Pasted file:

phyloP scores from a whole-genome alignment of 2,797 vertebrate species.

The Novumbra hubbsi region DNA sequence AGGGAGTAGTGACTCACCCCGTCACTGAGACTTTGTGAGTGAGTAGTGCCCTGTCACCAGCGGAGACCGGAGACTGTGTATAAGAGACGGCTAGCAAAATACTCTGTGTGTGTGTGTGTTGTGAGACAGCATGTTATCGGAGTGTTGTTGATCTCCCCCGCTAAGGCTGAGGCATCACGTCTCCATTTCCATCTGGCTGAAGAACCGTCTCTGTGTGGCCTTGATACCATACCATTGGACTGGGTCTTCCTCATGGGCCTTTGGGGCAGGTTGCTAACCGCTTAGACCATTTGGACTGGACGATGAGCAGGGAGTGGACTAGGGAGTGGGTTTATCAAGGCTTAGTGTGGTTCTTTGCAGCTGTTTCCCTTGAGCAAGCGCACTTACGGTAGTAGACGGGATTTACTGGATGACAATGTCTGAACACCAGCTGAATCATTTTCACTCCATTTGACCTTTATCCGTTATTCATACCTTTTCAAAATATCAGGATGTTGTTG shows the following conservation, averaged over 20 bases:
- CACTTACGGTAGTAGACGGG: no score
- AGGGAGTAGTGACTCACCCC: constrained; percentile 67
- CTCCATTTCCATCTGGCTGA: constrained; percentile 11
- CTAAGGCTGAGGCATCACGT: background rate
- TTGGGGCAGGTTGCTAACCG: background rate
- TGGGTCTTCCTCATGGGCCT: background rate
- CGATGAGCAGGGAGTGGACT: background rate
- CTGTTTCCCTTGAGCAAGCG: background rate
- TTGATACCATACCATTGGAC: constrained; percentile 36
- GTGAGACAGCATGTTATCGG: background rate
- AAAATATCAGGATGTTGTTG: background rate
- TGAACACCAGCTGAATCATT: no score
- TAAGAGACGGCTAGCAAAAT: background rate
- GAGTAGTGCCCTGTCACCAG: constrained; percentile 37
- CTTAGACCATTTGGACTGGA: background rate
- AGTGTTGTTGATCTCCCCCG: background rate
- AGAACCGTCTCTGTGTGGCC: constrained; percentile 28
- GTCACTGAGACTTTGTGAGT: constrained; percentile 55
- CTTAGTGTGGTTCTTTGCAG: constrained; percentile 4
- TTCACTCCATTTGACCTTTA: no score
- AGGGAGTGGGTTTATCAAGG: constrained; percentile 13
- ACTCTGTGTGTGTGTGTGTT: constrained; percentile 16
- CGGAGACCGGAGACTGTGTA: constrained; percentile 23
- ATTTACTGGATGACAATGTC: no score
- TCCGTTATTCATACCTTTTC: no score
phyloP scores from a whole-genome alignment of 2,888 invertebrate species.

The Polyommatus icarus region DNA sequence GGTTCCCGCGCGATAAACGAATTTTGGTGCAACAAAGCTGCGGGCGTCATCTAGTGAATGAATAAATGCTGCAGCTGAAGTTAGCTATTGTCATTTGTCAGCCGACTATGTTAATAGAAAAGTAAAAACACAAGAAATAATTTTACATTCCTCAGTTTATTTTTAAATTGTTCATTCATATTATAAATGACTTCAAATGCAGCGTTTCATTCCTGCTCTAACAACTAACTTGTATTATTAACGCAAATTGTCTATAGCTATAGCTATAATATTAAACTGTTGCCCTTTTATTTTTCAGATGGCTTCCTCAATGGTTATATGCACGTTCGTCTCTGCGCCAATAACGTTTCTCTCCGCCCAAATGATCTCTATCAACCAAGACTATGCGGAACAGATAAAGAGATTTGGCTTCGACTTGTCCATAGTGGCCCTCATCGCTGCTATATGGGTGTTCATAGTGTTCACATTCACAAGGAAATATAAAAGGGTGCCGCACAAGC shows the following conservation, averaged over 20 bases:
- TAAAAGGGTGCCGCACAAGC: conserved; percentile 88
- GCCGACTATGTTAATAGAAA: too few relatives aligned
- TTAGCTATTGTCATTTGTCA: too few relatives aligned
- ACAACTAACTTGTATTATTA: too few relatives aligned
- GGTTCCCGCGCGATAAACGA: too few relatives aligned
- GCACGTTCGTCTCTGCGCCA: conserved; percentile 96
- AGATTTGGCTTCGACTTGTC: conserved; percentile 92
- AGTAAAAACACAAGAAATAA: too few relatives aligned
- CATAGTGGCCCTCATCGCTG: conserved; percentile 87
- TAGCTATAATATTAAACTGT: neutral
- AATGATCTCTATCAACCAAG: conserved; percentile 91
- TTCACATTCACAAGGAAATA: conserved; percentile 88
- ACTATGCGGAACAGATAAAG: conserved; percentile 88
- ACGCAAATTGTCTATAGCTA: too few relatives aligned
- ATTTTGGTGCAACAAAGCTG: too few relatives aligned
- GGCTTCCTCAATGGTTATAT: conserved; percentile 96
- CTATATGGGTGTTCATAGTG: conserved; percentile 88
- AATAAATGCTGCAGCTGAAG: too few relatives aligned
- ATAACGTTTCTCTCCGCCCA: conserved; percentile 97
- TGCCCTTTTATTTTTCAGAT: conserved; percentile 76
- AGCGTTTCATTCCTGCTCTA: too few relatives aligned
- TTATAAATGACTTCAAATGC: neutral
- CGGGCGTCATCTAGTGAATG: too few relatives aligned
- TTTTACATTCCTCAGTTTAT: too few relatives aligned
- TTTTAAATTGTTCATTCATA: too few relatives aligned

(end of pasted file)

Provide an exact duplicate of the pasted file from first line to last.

phyloP scores from a whole-genome alignment of 2,797 vertebrate species.

The Novumbra hubbsi region DNA sequence AGGGAGTAGTGACTCACCCCGTCACTGAGACTTTGTGAGTGAGTAGTGCCCTGTCACCAGCGGAGACCGGAGACTGTGTATAAGAGACGGCTAGCAAAATACTCTGTGTGTGTGTGTGTTGTGAGACAGCATGTTATCGGAGTGTTGTTGATCTCCCCCGCTAAGGCTGAGGCATCACGTCTCCATTTCCATCTGGCTGAAGAACCGTCTCTGTGTGGCCTTGATACCATACCATTGGACTGGGTCTTCCTCATGGGCCTTTGGGGCAGGTTGCTAACCGCTTAGACCATTTGGACTGGACGATGAGCAGGGAGTGGACTAGGGAGTGGGTTTATCAAGGCTTAGTGTGGTTCTTTGCAGCTGTTTCCCTTGAGCAAGCGCACTTACGGTAGTAGACGGGATTTACTGGATGACAATGTCTGAACACCAGCTGAATCATTTTCACTCCATTTGACCTTTATCCGTTATTCATACCTTTTCAAAATATCAGGATGTTGTTG shows the following conservation, averaged over 20 bases:
- CACTTACGGTAGTAGACGGG: no score
- AGGGAGTAGTGACTCACCCC: constrained; percentile 67
- CTCCATTTCCATCTGGCTGA: constrained; percentile 11
- CTAAGGCTGAGGCATCACGT: background rate
- TTGGGGCAGGTTGCTAACCG: background rate
- TGGGTCTTCCTCATGGGCCT: background rate
- CGATGAGCAGGGAGTGGACT: background rate
- CTGTTTCCCTTGAGCAAGCG: background rate
- TTGATACCATACCATTGGAC: constrained; percentile 36
- GTGAGACAGCATGTTATCGG: background rate
- AAAATATCAGGATGTTGTTG: background rate
- TGAACACCAGCTGAATCATT: no score
- TAAGAGACGGCTAGCAAAAT: background rate
- GAGTAGTGCCCTGTCACCAG: constrained; percentile 37
- CTTAGACCATTTGGACTGGA: background rate
- AGTGTTGTTGATCTCCCCCG: background rate
- AGAACCGTCTCTGTGTGGCC: constrained; percentile 28
- GTCACTGAGACTTTGTGAGT: constrained; percentile 55
- CTTAGTGTGGTTCTTTGCAG: constrained; percentile 4
- TTCACTCCATTTGACCTTTA: no score
- AGGGAGTGGGTTTATCAAGG: constrained; percentile 13
- ACTCTGTGTGTGTGTGTGTT: constrained; percentile 16
- CGGAGACCGGAGACTGTGTA: constrained; percentile 23
- ATTTACTGGATGACAATGTC: no score
- TCCGTTATTCATACCTTTTC: no score
phyloP scores from a whole-genome alignment of 2,888 invertebrate species.

The Polyommatus icarus region DNA sequence GGTTCCCGCGCGATAAACGAATTTTGGTGCAACAAAGCTGCGGGCGTCATCTAGTGAATGAATAAATGCTGCAGCTGAAGTTAGCTATTGTCATTTGTCAGCCGACTATGTTAATAGAAAAGTAAAAACACAAGAAATAATTTTACATTCCTCAGTTTATTTTTAAATTGTTCATTCATATTATAAATGACTTCAAATGCAGCGTTTCATTCCTGCTCTAACAACTAACTTGTATTATTAACGCAAATTGTCTATAGCTATAGCTATAATATTAAACTGTTGCCCTTTTATTTTTCAGATGGCTTCCTCAATGGTTATATGCACGTTCGTCTCTGCGCCAATAACGTTTCTCTCCGCCCAAATGATCTCTATCAACCAAGACTATGCGGAACAGATAAAGAGATTTGGCTTCGACTTGTCCATAGTGGCCCTCATCGCTGCTATATGGGTGTTCATAGTGTTCACATTCACAAGGAAATATAAAAGGGTGCCGCACAAGC shows the following conservation, averaged over 20 bases:
- TAAAAGGGTGCCGCACAAGC: conserved; percentile 88
- GCCGACTATGTTAATAGAAA: too few relatives aligned
- TTAGCTATTGTCATTTGTCA: too few relatives aligned
- ACAACTAACTTGTATTATTA: too few relatives aligned
- GGTTCCCGCGCGATAAACGA: too few relatives aligned
- GCACGTTCGTCTCTGCGCCA: conserved; percentile 96
- AGATTTGGCTTCGACTTGTC: conserved; percentile 92
- AGTAAAAACACAAGAAATAA: too few relatives aligned
- CATAGTGGCCCTCATCGCTG: conserved; percentile 87
- TAGCTATAATATTAAACTGT: neutral
- AATGATCTCTATCAACCAAG: conserved; percentile 91
- TTCACATTCACAAGGAAATA: conserved; percentile 88
- ACTATGCGGAACAGATAAAG: conserved; percentile 88
- ACGCAAATTGTCTATAGCTA: too few relatives aligned
- ATTTTGGTGCAACAAAGCTG: too few relatives aligned
- GGCTTCCTCAATGGTTATAT: conserved; percentile 96
- CTATATGGGTGTTCATAGTG: conserved; percentile 88
- AATAAATGCTGCAGCTGAAG: too few relatives aligned
- ATAACGTTTCTCTCCGCCCA: conserved; percentile 97
- TGCCCTTTTATTTTTCAGAT: conserved; percentile 76
- AGCGTTTCATTCCTGCTCTA: too few relatives aligned
- TTATAAATGACTTCAAATGC: neutral
- CGGGCGTCATCTAGTGAATG: too few relatives aligned
- TTTTACATTCCTCAGTTTAT: too few relatives aligned
- TTTTAAATTGTTCATTCATA: too few relatives aligned